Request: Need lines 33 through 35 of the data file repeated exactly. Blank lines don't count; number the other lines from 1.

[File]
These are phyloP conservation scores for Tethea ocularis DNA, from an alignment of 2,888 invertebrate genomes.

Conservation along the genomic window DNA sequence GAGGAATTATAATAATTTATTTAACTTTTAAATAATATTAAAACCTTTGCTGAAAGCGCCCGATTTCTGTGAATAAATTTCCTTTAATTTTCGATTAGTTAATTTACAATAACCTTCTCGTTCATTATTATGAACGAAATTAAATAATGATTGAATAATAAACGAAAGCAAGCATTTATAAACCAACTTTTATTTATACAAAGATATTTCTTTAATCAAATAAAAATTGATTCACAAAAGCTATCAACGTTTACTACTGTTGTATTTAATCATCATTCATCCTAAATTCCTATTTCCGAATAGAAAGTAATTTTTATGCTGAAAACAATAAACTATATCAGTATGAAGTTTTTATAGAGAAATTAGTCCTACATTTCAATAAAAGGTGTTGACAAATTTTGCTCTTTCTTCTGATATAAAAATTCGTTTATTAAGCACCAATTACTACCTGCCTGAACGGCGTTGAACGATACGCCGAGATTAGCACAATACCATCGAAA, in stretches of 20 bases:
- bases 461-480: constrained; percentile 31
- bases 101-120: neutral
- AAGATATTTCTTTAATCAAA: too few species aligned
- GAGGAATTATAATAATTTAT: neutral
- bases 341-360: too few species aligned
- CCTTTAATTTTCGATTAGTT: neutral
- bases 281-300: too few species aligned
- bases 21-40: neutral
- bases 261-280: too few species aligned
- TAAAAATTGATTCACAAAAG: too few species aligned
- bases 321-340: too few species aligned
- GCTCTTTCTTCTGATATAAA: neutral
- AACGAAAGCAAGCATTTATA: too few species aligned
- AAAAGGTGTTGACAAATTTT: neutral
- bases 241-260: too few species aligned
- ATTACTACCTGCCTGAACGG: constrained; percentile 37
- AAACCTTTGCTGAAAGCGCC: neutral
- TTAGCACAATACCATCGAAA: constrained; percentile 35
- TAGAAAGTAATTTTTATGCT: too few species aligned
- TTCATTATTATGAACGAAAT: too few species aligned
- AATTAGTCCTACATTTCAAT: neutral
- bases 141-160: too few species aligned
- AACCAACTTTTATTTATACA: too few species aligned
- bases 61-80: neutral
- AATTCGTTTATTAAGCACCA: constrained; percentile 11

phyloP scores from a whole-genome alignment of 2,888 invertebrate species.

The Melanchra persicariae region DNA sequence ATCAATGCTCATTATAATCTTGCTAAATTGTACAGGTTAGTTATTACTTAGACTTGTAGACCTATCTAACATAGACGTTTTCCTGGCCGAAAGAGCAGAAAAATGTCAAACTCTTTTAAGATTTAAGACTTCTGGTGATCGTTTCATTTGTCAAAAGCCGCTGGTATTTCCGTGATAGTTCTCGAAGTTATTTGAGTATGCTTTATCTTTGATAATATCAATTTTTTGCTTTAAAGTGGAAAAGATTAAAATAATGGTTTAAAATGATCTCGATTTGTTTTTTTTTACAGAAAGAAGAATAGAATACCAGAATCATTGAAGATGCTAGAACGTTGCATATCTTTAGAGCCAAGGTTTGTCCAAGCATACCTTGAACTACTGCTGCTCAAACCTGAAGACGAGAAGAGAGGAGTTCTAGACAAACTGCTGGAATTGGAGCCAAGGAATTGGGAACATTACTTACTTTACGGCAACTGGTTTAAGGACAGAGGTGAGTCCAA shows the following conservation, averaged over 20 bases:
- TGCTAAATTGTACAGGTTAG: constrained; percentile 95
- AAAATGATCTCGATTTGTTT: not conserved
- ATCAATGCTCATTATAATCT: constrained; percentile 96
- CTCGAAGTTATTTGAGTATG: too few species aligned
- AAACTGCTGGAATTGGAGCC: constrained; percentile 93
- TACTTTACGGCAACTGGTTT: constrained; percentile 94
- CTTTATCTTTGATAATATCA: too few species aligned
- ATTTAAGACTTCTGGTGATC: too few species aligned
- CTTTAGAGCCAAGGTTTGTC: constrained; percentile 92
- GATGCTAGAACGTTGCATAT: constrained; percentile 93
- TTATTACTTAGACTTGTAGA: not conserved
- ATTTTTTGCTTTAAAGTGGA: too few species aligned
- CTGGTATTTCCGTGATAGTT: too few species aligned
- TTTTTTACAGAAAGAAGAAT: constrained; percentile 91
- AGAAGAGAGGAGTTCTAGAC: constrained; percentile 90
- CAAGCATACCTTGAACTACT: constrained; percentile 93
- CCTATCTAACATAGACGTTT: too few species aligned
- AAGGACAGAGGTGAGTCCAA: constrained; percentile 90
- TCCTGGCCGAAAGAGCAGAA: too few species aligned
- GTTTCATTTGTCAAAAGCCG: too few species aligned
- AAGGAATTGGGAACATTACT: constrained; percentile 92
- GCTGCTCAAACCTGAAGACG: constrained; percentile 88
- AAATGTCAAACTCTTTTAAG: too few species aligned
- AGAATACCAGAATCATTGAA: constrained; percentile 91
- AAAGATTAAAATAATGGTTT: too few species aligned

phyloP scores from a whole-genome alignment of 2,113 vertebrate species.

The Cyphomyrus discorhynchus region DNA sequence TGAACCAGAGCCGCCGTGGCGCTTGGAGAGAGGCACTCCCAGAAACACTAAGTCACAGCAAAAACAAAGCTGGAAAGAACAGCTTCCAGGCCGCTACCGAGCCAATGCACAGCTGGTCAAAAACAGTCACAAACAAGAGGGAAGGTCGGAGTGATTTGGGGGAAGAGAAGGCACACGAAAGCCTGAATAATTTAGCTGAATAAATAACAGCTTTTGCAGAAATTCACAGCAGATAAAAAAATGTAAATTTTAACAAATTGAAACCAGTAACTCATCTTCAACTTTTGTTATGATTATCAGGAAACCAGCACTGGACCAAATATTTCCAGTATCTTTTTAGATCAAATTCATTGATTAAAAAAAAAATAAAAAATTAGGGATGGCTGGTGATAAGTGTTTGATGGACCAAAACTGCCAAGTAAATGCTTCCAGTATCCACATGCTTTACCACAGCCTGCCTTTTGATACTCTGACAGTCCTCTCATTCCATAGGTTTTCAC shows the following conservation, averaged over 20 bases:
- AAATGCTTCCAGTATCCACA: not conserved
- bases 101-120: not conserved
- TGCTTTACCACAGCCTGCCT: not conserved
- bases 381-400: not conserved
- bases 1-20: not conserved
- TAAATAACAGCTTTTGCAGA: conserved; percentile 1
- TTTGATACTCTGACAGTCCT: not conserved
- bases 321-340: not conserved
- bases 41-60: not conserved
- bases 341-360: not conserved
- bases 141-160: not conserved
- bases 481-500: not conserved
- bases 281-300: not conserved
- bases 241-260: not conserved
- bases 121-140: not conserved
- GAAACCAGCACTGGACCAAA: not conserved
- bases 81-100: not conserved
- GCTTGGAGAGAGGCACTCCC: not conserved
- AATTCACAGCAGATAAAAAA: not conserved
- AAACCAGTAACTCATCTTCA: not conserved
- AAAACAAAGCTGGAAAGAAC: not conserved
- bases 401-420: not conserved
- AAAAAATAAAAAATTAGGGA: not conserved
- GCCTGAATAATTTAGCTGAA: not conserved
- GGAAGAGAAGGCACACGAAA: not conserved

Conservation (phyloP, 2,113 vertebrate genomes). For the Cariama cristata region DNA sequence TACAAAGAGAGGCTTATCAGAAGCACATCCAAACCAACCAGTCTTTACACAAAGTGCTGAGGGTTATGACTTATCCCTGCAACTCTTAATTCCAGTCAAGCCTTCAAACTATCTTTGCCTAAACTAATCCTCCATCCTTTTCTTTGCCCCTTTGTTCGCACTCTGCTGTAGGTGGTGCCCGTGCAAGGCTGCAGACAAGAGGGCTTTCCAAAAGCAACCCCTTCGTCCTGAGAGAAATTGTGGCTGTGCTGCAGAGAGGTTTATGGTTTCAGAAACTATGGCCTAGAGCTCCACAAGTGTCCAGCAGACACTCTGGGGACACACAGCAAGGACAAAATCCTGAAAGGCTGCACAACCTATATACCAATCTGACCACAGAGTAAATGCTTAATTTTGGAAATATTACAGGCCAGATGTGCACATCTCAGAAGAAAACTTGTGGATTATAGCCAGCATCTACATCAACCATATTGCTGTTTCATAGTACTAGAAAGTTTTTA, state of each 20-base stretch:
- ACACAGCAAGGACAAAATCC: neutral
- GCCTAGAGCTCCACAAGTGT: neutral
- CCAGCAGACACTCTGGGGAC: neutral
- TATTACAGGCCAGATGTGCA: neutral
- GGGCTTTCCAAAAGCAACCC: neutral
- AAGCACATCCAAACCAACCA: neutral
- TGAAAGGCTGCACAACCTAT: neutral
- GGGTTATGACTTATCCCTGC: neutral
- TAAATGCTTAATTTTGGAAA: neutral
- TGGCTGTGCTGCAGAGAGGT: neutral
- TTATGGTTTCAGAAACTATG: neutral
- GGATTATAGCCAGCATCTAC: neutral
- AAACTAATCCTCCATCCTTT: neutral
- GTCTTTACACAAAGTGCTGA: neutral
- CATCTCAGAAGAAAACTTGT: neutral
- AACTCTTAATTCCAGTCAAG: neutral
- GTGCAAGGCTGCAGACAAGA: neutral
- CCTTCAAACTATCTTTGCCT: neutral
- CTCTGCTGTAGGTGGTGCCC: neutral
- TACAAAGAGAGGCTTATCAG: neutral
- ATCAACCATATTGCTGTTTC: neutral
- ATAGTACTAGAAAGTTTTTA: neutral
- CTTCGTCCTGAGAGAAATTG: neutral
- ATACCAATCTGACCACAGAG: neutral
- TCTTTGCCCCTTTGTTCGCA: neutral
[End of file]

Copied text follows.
- CTCGAAGTTATTTGAGTATG: too few species aligned
- AAACTGCTGGAATTGGAGCC: constrained; percentile 93
- TACTTTACGGCAACTGGTTT: constrained; percentile 94